What is an XML sitemap?
In simple terms, it’s a list of a website’s URLs. That’s why it’s called a sitemap. It maps out how the website is structured and what the website includes.
(“XML” stands for “Extensible Markup Language,” a way of displaying information on websites.) That’s what an XML sitemap is, but why should you even have one? What’s the purpose?
An XML sitemap works, essentially, as a table of contents for your website, allowing the crawler to get the essentials and index your site accordingly.
A well-structured sitemap can do even more, however. Sitemaps can tell search engines when a page was updated, the frequency of updates to the page, the relative importance of pages within a website, and how to find and index content that may be found deep within the site’s structure.
Benefits of Sitemap
- The XML sitemap helps to overcome the limitations of a website with weak internal linking.
- It helps to overcome the challenge of not yet having a strong external link profile.
- It helps extremely large sites gain better and more organized indexation.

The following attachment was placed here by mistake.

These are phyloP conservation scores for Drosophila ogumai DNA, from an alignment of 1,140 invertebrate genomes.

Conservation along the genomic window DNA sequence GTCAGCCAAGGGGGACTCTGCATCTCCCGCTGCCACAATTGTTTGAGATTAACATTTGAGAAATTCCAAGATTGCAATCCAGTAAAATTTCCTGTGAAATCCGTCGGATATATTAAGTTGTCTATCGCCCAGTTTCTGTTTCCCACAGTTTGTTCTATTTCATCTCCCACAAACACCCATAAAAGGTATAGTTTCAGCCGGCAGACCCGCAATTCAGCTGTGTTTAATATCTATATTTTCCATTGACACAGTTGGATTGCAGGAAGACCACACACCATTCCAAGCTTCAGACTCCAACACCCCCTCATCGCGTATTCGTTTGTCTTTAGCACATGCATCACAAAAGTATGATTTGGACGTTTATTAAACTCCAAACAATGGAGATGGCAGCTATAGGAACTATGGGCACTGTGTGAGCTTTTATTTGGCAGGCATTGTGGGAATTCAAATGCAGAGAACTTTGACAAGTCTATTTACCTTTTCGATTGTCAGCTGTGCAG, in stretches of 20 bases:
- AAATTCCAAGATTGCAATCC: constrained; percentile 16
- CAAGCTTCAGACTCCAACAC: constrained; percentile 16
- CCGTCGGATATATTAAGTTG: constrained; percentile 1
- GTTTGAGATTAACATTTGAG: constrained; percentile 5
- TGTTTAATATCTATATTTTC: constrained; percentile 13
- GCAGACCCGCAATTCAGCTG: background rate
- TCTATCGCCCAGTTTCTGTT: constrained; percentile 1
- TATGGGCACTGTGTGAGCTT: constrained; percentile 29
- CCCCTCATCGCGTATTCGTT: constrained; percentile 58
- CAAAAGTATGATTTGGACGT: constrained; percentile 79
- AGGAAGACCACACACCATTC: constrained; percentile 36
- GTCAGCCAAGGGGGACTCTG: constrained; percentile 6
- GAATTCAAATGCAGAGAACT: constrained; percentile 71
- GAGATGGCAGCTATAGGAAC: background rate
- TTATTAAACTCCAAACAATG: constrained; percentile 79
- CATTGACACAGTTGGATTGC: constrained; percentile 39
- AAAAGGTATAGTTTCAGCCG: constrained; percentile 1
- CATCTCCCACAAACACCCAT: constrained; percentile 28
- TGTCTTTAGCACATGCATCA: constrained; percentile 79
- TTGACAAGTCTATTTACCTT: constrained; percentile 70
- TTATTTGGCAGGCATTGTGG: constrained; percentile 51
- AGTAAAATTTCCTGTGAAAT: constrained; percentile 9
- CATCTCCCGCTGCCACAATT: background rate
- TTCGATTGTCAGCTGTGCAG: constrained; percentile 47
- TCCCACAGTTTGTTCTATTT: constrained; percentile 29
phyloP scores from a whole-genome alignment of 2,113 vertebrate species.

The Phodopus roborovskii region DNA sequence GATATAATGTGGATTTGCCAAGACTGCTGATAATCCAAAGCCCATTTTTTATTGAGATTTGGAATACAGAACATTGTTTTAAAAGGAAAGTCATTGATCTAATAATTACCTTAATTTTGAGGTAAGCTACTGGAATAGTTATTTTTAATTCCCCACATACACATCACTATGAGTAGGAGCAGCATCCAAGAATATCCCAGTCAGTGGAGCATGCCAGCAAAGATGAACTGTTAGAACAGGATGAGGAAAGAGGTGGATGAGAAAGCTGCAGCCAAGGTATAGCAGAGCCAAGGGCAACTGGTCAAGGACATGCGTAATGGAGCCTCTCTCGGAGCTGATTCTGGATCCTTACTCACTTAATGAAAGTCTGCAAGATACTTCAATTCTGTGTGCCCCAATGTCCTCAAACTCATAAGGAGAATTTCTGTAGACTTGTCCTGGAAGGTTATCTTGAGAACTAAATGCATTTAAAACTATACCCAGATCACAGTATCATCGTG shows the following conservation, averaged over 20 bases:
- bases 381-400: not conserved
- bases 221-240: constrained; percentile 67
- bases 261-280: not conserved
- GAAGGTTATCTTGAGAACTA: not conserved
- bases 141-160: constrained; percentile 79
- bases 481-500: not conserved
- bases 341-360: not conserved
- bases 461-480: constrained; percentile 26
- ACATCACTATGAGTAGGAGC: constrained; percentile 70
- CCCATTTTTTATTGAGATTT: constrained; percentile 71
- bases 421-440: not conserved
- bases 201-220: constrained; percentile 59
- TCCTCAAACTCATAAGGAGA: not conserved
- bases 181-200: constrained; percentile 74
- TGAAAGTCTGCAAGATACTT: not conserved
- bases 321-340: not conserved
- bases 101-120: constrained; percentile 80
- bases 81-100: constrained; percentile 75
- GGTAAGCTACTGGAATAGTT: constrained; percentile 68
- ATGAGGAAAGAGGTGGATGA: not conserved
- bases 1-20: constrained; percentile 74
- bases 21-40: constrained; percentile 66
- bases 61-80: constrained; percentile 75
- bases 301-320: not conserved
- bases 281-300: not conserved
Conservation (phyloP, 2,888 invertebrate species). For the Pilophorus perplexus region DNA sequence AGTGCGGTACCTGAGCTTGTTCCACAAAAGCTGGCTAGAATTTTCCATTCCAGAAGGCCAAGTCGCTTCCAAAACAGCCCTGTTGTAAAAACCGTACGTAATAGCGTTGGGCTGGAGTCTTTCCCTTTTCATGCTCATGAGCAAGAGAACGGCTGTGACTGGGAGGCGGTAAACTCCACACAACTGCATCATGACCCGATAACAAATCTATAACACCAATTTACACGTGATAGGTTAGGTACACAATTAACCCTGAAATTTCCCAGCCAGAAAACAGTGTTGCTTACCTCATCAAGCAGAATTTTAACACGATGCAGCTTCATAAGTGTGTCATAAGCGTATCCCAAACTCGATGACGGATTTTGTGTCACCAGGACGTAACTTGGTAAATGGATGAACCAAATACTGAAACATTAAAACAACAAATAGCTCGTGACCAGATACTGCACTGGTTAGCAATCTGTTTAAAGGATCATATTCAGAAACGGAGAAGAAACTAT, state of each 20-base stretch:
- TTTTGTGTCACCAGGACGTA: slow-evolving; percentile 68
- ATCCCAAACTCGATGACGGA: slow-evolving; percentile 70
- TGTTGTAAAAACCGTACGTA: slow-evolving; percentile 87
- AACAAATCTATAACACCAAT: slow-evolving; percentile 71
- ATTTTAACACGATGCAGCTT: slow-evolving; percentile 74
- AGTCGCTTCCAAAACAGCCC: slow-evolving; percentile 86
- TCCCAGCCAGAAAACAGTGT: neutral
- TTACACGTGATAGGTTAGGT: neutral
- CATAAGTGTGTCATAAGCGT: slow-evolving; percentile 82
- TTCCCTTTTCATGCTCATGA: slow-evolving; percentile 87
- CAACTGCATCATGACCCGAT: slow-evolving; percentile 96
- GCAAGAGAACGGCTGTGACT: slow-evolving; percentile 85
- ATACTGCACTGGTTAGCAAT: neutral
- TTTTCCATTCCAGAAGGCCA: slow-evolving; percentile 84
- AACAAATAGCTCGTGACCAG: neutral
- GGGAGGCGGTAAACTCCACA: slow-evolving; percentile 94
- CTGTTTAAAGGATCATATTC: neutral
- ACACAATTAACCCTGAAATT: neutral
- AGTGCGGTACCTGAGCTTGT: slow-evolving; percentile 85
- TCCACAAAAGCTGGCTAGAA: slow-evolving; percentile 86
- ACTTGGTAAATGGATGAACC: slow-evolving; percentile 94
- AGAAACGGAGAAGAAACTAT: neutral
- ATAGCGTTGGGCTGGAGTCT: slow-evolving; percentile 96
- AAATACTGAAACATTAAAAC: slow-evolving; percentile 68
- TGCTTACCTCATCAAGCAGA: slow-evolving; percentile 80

- It helps Google crawl your website in a more effective way.
- It tells Google how important your content is.
- It helps your website instantly gain indexation for dynamically-generated pages.
- It shows Google all the pages on your website, even if they are deep within the architecture and might not otherwise be crawled as quickly.
- It tells Google to crawl and index your website.
- It tells Google what to crawl on your website.
- It tells Google what kind of information is on your website.
- It tells Google when your content was updated (which could result in more favorable or “fresh” rankings).
- It tells Google how often your content is updated.
There are three things you have to do:
- Create your XML sitemap.
- Add your XML sitemap to your website.
- Submit your XML sitemap to Google.